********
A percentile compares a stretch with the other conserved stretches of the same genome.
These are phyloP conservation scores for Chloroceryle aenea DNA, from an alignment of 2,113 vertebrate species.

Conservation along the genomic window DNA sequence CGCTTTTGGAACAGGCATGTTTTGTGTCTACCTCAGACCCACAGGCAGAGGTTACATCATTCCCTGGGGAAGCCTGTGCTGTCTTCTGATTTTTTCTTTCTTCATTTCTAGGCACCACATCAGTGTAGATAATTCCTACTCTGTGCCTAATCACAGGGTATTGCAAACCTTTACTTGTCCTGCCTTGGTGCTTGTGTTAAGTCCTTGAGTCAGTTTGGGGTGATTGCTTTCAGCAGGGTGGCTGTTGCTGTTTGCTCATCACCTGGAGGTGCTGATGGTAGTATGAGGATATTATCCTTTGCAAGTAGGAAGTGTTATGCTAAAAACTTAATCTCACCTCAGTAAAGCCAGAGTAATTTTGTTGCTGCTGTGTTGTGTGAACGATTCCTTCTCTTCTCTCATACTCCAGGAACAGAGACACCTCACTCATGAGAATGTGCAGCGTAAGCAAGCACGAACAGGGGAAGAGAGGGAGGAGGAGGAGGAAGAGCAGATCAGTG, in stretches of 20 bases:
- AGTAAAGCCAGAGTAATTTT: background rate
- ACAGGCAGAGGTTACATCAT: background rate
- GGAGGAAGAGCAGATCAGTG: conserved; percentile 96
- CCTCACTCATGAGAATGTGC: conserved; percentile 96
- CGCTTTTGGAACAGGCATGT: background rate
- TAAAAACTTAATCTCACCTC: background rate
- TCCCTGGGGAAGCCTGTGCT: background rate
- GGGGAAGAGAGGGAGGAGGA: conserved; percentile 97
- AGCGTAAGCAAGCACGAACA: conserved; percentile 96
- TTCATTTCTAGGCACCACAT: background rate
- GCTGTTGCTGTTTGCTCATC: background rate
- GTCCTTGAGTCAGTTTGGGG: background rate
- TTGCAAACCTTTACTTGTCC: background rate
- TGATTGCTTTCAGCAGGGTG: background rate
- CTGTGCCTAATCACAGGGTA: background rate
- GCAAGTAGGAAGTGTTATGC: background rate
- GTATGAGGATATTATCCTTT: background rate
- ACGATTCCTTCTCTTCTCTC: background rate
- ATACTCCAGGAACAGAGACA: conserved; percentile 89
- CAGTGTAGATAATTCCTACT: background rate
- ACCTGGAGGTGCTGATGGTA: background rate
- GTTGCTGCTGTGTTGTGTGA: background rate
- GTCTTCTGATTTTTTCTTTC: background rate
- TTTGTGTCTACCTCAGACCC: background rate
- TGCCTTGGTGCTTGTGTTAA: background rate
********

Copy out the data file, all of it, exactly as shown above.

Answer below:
A percentile compares a stretch with the other conserved stretches of the same genome.
These are phyloP conservation scores for Chloroceryle aenea DNA, from an alignment of 2,113 vertebrate species.

Conservation along the genomic window DNA sequence CGCTTTTGGAACAGGCATGTTTTGTGTCTACCTCAGACCCACAGGCAGAGGTTACATCATTCCCTGGGGAAGCCTGTGCTGTCTTCTGATTTTTTCTTTCTTCATTTCTAGGCACCACATCAGTGTAGATAATTCCTACTCTGTGCCTAATCACAGGGTATTGCAAACCTTTACTTGTCCTGCCTTGGTGCTTGTGTTAAGTCCTTGAGTCAGTTTGGGGTGATTGCTTTCAGCAGGGTGGCTGTTGCTGTTTGCTCATCACCTGGAGGTGCTGATGGTAGTATGAGGATATTATCCTTTGCAAGTAGGAAGTGTTATGCTAAAAACTTAATCTCACCTCAGTAAAGCCAGAGTAATTTTGTTGCTGCTGTGTTGTGTGAACGATTCCTTCTCTTCTCTCATACTCCAGGAACAGAGACACCTCACTCATGAGAATGTGCAGCGTAAGCAAGCACGAACAGGGGAAGAGAGGGAGGAGGAGGAGGAAGAGCAGATCAGTG, in stretches of 20 bases:
- AGTAAAGCCAGAGTAATTTT: background rate
- ACAGGCAGAGGTTACATCAT: background rate
- GGAGGAAGAGCAGATCAGTG: conserved; percentile 96
- CCTCACTCATGAGAATGTGC: conserved; percentile 96
- CGCTTTTGGAACAGGCATGT: background rate
- TAAAAACTTAATCTCACCTC: background rate
- TCCCTGGGGAAGCCTGTGCT: background rate
- GGGGAAGAGAGGGAGGAGGA: conserved; percentile 97
- AGCGTAAGCAAGCACGAACA: conserved; percentile 96
- TTCATTTCTAGGCACCACAT: background rate
- GCTGTTGCTGTTTGCTCATC: background rate
- GTCCTTGAGTCAGTTTGGGG: background rate
- TTGCAAACCTTTACTTGTCC: background rate
- TGATTGCTTTCAGCAGGGTG: background rate
- CTGTGCCTAATCACAGGGTA: background rate
- GCAAGTAGGAAGTGTTATGC: background rate
- GTATGAGGATATTATCCTTT: background rate
- ACGATTCCTTCTCTTCTCTC: background rate
- ATACTCCAGGAACAGAGACA: conserved; percentile 89
- CAGTGTAGATAATTCCTACT: background rate
- ACCTGGAGGTGCTGATGGTA: background rate
- GTTGCTGCTGTGTTGTGTGA: background rate
- GTCTTCTGATTTTTTCTTTC: background rate
- TTTGTGTCTACCTCAGACCC: background rate
- TGCCTTGGTGCTTGTGTTAA: background rate